Paul Saunders sees an opening for working with Russia to reach a negotiated solution to the Syrian conflict. He challenges the view that Russia won’t cooperate, which he describes this way:
One recent articulation of the “Russia won’t” case appeared in the International Herald Tribune and online at The New York Times, where former Obama administration State Department official Samuel Charap argued that Moscow will not back any plan to remove Assad because Russian officials are determinedly opposed to the principle of outside intervention in any nation’s domestic politics and don’t want to legitimize U.S. and Western interference in Russia’s own governance. This line of reasoning has typically been more common among neoconservative commentators skeptical of U.S.-Russia relations in general than with enthusiastic backers of the administration’s reset policy like Charap.
It seems to me that Charap has the better of the argument here. Whether one thinks the “reset” was successful or not is beside the point. Russia has opposed Western interventions in the internal affairs of other countries for decades. Russia does this primarily for self-interested reasons, but it’s also true that these interventions are a “threat to the stability of the international system.” Moscow remains opposed to any Western effort to topple regimes, especially when those regimes are aligned with or at least on good terms with Russia.
One can accept this as a given, as Charap does, or whine about it as critics of the “reset” tend to do, but it has been one of the few constants in the international response to the Syrian conflict. It’s true that it would have been smarter for the sake of maintaining better relations if the U.S. hadn’t uselessly, gratuitously insulting Russia and China over the last year on the Syrian issue, and it’s true that the Libyan war soured Russia on offering even token cooperation, but there was never much chance that Russia was going to help the U.S. or European governments achieve a goal that Moscow didn’t share. The desire to find some diplomatic fix for the Syrian conflict is understandable and admirable, but creating unrealistic expectations of what Russia can or will do in this regard just sets up the U.S.-Russian relationship to be needlessly damaged more than it has been.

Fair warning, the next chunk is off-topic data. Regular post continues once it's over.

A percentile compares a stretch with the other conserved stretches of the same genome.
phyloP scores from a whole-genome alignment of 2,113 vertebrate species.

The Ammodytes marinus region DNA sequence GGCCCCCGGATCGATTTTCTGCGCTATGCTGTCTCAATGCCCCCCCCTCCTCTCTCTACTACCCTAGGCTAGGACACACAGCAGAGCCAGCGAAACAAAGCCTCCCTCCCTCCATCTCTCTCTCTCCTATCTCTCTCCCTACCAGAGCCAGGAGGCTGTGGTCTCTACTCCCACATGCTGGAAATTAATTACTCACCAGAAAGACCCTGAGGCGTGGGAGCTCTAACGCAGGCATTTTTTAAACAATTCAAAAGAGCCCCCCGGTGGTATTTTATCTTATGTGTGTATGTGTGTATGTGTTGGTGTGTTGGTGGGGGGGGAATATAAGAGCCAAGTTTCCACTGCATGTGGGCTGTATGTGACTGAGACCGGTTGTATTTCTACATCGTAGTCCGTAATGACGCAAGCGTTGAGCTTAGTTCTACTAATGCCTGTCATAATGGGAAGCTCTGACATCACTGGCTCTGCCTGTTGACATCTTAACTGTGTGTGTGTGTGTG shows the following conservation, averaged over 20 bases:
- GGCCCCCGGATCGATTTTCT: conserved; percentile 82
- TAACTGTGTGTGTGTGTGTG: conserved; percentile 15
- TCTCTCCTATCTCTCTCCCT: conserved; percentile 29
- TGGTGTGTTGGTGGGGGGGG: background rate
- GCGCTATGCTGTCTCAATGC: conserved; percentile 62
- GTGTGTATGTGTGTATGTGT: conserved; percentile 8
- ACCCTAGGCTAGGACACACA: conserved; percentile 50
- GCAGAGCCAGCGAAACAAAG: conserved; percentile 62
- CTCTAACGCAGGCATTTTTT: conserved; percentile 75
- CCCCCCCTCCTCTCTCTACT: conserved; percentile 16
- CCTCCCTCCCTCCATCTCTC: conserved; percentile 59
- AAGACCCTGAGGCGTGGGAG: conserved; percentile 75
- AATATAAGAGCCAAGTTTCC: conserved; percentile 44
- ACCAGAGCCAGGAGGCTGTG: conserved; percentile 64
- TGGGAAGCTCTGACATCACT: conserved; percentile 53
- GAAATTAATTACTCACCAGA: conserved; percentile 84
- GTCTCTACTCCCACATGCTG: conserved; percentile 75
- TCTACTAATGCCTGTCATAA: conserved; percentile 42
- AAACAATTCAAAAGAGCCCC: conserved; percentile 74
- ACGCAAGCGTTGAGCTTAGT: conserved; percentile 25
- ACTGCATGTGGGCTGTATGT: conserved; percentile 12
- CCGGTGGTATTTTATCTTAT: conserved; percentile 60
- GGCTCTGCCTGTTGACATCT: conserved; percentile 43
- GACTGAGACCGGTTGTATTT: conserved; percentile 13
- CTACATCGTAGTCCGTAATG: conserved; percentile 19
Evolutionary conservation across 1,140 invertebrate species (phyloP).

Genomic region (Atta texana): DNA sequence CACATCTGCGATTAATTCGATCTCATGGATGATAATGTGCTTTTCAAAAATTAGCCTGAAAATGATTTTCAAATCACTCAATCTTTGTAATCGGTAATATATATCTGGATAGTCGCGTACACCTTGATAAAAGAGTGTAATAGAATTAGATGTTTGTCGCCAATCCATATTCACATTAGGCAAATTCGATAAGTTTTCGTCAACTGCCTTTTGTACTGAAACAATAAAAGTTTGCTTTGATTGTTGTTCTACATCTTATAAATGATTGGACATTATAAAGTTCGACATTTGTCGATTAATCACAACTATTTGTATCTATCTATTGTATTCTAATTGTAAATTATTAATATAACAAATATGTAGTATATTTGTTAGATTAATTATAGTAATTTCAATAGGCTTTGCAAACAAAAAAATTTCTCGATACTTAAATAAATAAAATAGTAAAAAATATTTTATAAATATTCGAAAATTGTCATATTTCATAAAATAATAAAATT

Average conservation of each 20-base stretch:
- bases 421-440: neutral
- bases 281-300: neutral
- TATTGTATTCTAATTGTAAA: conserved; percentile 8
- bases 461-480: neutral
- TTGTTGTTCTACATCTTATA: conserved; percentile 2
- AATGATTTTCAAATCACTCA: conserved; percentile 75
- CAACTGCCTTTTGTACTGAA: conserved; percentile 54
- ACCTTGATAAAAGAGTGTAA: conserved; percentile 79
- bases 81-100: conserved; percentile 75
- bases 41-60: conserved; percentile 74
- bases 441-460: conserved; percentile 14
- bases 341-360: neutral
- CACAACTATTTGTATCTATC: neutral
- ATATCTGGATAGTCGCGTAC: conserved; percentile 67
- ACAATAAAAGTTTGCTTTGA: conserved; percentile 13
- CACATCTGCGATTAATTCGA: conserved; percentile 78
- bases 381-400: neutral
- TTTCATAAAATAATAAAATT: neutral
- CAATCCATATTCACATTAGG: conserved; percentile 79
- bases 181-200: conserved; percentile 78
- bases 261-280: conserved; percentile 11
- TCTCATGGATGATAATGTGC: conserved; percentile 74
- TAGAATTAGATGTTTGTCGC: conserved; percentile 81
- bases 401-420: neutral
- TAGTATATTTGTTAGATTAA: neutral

Charap goes on to make the “Russia can’t” argument as well. Charap explains that Russia is no longer able to pressure Assad effectively, because Assad’s position has become more desperate than it was earlier:
Perhaps Russia had such leverage with Assad 12 or 18 months ago. But now he is in a fight for survival, and there is no good reason to believe that he would do anything more than smile and nod at any ultimatum from Moscow. And since such a hypothetical ultimatum would at a minimum involve Assad’s immediate departure, because that would be the only way to get the opposition to the table, it will remain a hypothetical one.
Charap is right about this, too, but focusing on Russia misses the point and attributes a degree of influence to Moscow that it doesn’t have and arguably never had. Regardless, any chance of a negotiated solution to the conflict depends on the willingness of the parties to the conflict to accept a power-sharing agreement, which no one seems inclined to accept at this point. The obstacle to a negotiated solution won’t be overcome by appealing to Moscow or demanding more from Washington, since the main obstacle is the maximalist goals of the warring sides.